R.I.P. free Capitalism
Last Friday, Aereo, a service that promised to offer the free over-the-air television service that providers, media companies, and the government failed to provide, signed its death certificate with a Chapter 11 bankruptcy. While the company had a valid argument for its legality, it had no chance against mainstream media corporations. Like many innovative companies that have attempted to disrupt entire industries and move the world forward, Aereo was forced into bankruptcy by a long fight in court with defunct regulations and a broken system.
In actuality, Aereo did not violate copyright laws. It was simply a service that rented out tiny, controllable Internet-connected antennas to users in a visually appealing interface. Each user rented their own antenna and picked up service like they would normally legally be allowed via their own personal antenna. It was essentially a remote TiVo.
However, while young tech-savvy people rejoiced that they would be able to watch news channels or their favorite shows online, television providers and networks saw just how big of a threat the service was to their traditional model. They knew that if it became successful, it could disrupt their traditional business model, in which they rip off consumers by charging them sometimes upward of $100 a month, all while wasting minutes of their lives every hour with advertisements.
According to The New York Times, one in three millennials watches mostly online video and no broadcast television. Young people like on-demand content and are sick of the archaic model of television technologies. Views of television networks drop in the U.S. because young people no longer see the utility in paying $100 a month for something they can get for free online in a more on-demand fashion. Additionally, the free over-the-air service provided by the United States government is completely laughable.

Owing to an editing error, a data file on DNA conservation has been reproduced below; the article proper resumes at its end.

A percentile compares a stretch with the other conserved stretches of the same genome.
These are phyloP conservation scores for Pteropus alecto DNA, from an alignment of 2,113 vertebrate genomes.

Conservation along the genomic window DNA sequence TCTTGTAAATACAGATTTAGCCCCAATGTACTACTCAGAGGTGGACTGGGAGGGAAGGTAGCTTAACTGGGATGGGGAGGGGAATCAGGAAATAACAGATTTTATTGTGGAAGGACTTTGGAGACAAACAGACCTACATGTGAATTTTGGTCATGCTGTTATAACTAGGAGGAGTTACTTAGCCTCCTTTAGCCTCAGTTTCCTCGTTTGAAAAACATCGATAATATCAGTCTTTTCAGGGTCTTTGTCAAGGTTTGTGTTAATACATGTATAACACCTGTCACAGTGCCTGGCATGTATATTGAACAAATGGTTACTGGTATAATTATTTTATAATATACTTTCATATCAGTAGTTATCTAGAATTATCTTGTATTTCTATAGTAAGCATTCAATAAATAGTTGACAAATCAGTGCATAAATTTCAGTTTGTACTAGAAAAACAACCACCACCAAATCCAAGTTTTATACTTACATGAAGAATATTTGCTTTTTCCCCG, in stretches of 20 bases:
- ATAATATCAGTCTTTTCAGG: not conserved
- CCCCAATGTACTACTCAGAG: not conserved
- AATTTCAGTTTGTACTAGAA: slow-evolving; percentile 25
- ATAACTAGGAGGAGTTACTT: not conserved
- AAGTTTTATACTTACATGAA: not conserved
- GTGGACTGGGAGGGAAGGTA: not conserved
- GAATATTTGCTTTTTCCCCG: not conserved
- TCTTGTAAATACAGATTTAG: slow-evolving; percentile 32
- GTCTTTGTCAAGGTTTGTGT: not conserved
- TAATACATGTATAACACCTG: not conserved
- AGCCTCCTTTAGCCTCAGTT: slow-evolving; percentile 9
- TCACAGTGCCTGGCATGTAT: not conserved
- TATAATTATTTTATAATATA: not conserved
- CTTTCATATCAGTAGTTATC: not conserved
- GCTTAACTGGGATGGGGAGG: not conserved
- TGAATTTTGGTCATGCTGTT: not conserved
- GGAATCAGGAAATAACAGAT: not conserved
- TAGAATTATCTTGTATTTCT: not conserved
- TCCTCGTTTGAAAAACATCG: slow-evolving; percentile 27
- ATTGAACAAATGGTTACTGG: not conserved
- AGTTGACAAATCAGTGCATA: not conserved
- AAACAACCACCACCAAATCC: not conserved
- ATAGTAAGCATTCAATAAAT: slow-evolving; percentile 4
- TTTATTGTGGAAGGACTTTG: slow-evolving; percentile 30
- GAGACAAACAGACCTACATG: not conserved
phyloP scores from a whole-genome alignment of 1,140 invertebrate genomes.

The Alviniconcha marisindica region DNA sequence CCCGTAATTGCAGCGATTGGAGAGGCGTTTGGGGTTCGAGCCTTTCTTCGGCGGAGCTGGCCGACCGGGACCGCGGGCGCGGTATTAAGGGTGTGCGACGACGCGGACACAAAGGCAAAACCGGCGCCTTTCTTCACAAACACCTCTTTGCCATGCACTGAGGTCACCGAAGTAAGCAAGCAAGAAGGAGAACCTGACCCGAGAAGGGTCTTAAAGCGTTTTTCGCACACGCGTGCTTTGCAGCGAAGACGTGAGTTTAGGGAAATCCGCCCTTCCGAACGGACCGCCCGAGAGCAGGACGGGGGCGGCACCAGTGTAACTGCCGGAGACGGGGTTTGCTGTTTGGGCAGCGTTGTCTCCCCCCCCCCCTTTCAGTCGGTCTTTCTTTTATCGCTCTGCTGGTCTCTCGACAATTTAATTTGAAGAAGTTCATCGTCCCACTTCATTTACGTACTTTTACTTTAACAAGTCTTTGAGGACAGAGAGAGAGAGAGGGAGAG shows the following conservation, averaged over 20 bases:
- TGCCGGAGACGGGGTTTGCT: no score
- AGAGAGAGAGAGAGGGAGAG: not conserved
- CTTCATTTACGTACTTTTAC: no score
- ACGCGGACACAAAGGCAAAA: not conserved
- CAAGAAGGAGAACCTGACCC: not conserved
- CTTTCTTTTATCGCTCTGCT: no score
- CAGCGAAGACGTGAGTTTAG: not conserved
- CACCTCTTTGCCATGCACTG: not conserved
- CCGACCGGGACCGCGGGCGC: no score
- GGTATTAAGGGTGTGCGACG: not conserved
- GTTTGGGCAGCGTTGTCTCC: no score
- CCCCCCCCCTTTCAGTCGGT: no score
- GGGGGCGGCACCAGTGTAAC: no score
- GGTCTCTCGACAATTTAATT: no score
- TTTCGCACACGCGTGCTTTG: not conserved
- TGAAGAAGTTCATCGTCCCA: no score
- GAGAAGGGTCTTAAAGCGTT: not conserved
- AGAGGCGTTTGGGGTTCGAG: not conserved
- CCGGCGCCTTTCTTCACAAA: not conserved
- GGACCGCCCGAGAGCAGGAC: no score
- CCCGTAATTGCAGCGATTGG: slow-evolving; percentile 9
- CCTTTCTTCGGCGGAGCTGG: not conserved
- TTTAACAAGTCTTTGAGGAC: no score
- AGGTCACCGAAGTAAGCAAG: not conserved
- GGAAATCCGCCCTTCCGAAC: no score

Why is free television still over-the-air and not online in 2014? Aereo sought to add something that should have existed half a decade ago. The only reason it does not exist is because large service providers wish to keep their monopoly on any kind of service that is not terrible (as the current United States over-the-air network is).
The story of Aereo and the Supreme Court’s ruling of its illegality earlier this year is one that repeats itself in many instances. Why are there not Tesla stores in every state? Why are Uber and Lyft illegal in half of the country? There are no good reasons to any of these questions besides greed. Lobbyists of multibillion dollar corporations are the reason why many of the industries in the United States are in great need of innovation.
With every article I read about another company that has been killed by lobbying and government regulations, I begin to wonder — is the United States still the same nation that embraces innovation and creativity over all else? Government regulations are not meant to protect archaic company models from the disruption of innovation; they are meant to create the most fair and free competitive market possible. Clearly, in the case of Aereo, the court was neither fair nor in favor of the free market. R.I.P. Aereo, and R.I.P. free capitalism.